Virtual reality and robot-assisted surgery may seem dramatically different, but they share a core design challenge: the need to maintain a connection between real and virtual worlds.
In minimally invasive robotic-assisted surgery, you create small incisions and insert instruments, including a 3D camera, to complete a procedure inside a patient’s body. The surgeon views a live, hi-resolution 3D video feed from inside the patient’s body and manipulates the robotic system’s master controls to translate her hand, wrist, and finger movements into precise, real-time movements of the instruments attached to robotic arms.
The idea is that it’s more effective and less invasive than traditional surgery where you make large incisions and expose internal anatomy. As a surgeon, you have to be able to focus on the procedure while overseeing other people in the OR and remaining alert to the patient’s condition. The connection between the real and the virtual isn’t just desirable. It’s vital.
After working on several projects with the robot-assisted surgery company Intuitive Surgical, we identified four key principles to help manage the tension between virtual and real OR environments. With a few modifications, they can easily be applied to the sort of virtual reality we’re all more accustomed to, like gaming and film:
1. Create a lifeline between real and virtual worlds.
Before you embark on a VR project, ask yourself two questions: 1) What is the intent of the experience? 2.) What is the mechanism, or lifeline, that ultimately establishes the connection between real and virtual worlds?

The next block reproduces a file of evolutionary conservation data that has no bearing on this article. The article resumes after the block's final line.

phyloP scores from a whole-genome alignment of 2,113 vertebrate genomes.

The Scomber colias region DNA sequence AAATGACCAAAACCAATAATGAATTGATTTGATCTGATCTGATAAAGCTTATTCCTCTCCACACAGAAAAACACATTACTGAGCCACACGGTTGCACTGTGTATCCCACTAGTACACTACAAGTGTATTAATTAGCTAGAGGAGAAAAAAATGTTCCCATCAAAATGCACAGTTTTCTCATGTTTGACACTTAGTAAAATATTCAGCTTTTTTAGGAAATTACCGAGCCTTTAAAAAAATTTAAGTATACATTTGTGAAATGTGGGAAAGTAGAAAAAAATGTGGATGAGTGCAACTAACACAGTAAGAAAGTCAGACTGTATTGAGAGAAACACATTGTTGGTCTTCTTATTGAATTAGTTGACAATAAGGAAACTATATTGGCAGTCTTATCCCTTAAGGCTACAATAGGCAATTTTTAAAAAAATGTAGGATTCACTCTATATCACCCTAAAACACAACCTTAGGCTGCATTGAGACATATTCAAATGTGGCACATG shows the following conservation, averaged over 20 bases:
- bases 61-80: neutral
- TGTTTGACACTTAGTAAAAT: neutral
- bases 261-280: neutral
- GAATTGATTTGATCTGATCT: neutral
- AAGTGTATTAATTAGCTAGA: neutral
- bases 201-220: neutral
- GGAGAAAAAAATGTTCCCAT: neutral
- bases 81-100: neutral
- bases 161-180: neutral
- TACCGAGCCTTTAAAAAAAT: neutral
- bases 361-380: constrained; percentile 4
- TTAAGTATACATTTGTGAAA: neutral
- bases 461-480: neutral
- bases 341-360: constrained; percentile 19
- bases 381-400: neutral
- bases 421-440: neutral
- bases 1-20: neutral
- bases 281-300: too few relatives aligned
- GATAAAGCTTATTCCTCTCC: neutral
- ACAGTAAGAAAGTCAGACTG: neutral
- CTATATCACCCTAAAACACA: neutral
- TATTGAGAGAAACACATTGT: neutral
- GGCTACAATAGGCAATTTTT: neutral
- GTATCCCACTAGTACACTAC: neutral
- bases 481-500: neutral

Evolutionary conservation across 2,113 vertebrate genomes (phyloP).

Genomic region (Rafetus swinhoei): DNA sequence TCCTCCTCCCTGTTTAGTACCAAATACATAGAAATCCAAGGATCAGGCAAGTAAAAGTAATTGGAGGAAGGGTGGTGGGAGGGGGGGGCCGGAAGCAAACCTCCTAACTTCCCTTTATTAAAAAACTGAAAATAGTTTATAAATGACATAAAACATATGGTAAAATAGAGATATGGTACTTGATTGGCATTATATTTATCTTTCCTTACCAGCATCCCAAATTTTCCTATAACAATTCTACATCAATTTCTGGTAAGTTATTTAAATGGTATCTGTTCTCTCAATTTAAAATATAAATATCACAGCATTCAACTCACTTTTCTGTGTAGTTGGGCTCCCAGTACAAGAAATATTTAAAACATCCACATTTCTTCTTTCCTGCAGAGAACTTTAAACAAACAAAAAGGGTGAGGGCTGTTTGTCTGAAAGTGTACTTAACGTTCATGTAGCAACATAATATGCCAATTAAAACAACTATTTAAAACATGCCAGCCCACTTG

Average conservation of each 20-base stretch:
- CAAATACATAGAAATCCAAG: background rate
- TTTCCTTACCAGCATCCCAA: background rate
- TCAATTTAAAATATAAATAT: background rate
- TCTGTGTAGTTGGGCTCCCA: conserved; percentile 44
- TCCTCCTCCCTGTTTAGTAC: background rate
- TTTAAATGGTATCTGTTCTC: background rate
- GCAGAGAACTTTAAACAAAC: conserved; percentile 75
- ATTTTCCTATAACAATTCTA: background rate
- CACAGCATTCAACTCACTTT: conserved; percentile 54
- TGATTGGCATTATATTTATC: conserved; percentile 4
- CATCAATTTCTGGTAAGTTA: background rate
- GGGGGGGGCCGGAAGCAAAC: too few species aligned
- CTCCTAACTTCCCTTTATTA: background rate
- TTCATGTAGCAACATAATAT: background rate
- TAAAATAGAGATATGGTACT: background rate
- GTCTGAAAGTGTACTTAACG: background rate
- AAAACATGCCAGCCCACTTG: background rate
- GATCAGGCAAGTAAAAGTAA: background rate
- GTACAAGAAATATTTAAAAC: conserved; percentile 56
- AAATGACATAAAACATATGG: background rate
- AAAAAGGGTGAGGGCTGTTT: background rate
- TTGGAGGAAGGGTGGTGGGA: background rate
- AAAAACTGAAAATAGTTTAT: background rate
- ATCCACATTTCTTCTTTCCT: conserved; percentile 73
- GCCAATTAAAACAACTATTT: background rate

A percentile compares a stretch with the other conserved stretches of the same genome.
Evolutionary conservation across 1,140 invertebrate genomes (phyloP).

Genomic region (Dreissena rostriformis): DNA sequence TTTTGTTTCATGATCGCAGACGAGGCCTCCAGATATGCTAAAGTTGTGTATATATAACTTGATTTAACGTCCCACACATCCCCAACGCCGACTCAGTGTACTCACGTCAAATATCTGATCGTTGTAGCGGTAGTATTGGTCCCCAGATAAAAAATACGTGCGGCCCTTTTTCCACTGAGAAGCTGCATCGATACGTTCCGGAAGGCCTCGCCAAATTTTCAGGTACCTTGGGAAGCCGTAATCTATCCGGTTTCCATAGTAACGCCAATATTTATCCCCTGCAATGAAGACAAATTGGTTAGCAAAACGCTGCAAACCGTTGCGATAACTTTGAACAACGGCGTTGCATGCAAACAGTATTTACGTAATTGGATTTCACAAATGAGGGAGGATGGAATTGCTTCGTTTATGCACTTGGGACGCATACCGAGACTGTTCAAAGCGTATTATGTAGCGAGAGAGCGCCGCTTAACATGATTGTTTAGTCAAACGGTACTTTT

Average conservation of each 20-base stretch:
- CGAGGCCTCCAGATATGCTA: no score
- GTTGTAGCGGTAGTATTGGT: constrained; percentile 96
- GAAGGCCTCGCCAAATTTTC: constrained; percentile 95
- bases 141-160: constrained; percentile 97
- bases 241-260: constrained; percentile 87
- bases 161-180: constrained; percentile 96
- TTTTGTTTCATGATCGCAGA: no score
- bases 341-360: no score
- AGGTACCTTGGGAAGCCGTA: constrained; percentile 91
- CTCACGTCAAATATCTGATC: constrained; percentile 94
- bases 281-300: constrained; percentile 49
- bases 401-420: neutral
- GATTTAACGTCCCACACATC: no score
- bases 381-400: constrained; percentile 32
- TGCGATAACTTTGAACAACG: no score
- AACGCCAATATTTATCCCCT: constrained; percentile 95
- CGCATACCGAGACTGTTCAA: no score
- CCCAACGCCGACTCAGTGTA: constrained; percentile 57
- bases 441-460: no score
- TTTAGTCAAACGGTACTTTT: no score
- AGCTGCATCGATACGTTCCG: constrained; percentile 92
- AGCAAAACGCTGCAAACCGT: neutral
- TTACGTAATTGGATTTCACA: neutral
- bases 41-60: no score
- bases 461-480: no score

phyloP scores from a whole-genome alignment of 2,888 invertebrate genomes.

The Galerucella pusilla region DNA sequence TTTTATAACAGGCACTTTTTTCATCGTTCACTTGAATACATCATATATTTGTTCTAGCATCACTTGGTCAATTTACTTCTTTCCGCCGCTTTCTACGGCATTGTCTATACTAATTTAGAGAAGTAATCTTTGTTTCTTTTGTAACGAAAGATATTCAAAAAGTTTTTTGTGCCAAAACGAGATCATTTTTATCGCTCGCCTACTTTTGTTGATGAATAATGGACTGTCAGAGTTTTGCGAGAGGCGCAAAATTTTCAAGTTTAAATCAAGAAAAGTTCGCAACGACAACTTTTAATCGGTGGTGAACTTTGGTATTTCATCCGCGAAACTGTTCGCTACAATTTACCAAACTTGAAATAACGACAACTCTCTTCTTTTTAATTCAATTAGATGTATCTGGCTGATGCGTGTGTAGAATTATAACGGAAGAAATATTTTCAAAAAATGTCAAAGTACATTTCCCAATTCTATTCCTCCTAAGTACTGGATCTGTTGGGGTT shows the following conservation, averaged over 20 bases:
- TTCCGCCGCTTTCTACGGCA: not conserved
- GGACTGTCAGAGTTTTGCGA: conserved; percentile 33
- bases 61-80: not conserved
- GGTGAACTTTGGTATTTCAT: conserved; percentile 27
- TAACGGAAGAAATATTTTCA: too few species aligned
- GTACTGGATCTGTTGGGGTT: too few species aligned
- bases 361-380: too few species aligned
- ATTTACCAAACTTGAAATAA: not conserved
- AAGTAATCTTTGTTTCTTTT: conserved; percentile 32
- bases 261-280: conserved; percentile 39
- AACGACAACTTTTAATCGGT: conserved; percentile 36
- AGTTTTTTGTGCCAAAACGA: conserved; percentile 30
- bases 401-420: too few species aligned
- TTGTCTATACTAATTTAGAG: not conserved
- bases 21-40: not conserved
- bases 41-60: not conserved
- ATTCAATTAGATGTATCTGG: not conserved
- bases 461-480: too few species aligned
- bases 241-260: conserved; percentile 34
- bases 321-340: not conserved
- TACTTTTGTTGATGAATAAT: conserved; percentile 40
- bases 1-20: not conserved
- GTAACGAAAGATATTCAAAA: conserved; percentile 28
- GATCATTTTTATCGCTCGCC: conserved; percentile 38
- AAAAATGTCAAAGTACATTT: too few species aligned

In the case of robot-assisted surgery, the environment is inherently collaborative, and the intent is to maintain broader and persistent awareness of context to ensure the surgeon remains connected to the surgical assistant, anesthesiologist, and others in the OR–all in service of the patient on the table. Opening up an audio channel to preserve the ambient awareness of sounds (beeps and pings) in the OR and to encourage communication between the surgeon and the rest of the team is an effective mechanism to maintain a connection without disrupting the primary task at hand.
In VR gaming, the objective may be to make the experience as immersive as possible (it’s just you at home with your VR gear). Here you may want to limit any lifeline to the real world so that it only emerges at key points in the game–to prevent the user from getting hurt while playing a game, for instance. The mechanism in this case could be wireframe outlines of the physical space of the room or objects in the room to help keep the user safe.
2. Use contrasts to distinguish between the experience and user controls.
The better designers are able to create realistic-looking objects and environments, the more important it is that we appropriately distinguish between what is real and what isn’t. Contrast can help make the distinction.
In the surgical case–an environment that uses a high-fidelity live 3D video feed of the abdominal cavity to immerse the surgeon in a procedure–basic graphic elements are key. Simple shapes, primary colors, and planar surfaces all distinguish the environment (the body, surgical tools) from the UI (controls and settings).
In a high-fidelity, photo-realistic virtual environment–whether this be VR gaming or VR storytelling–contrast between geometrically complex and realistically rendered environments, creatures, or objects and simple wireframes or primitive shapes is an effective way to differentiate the real from the virtual. For instance, a two-dimensional mesh plane or cube can help delineate the confines of a room. Floating planes or spheres rendered in a color that is alien in the VR environment may be a good way to present a UI component. You can also use “proximity and persistence”: changing an environment ahead of the user, in the distance (like in a first-person shooter game) while keeping the UI components nearby and in one location.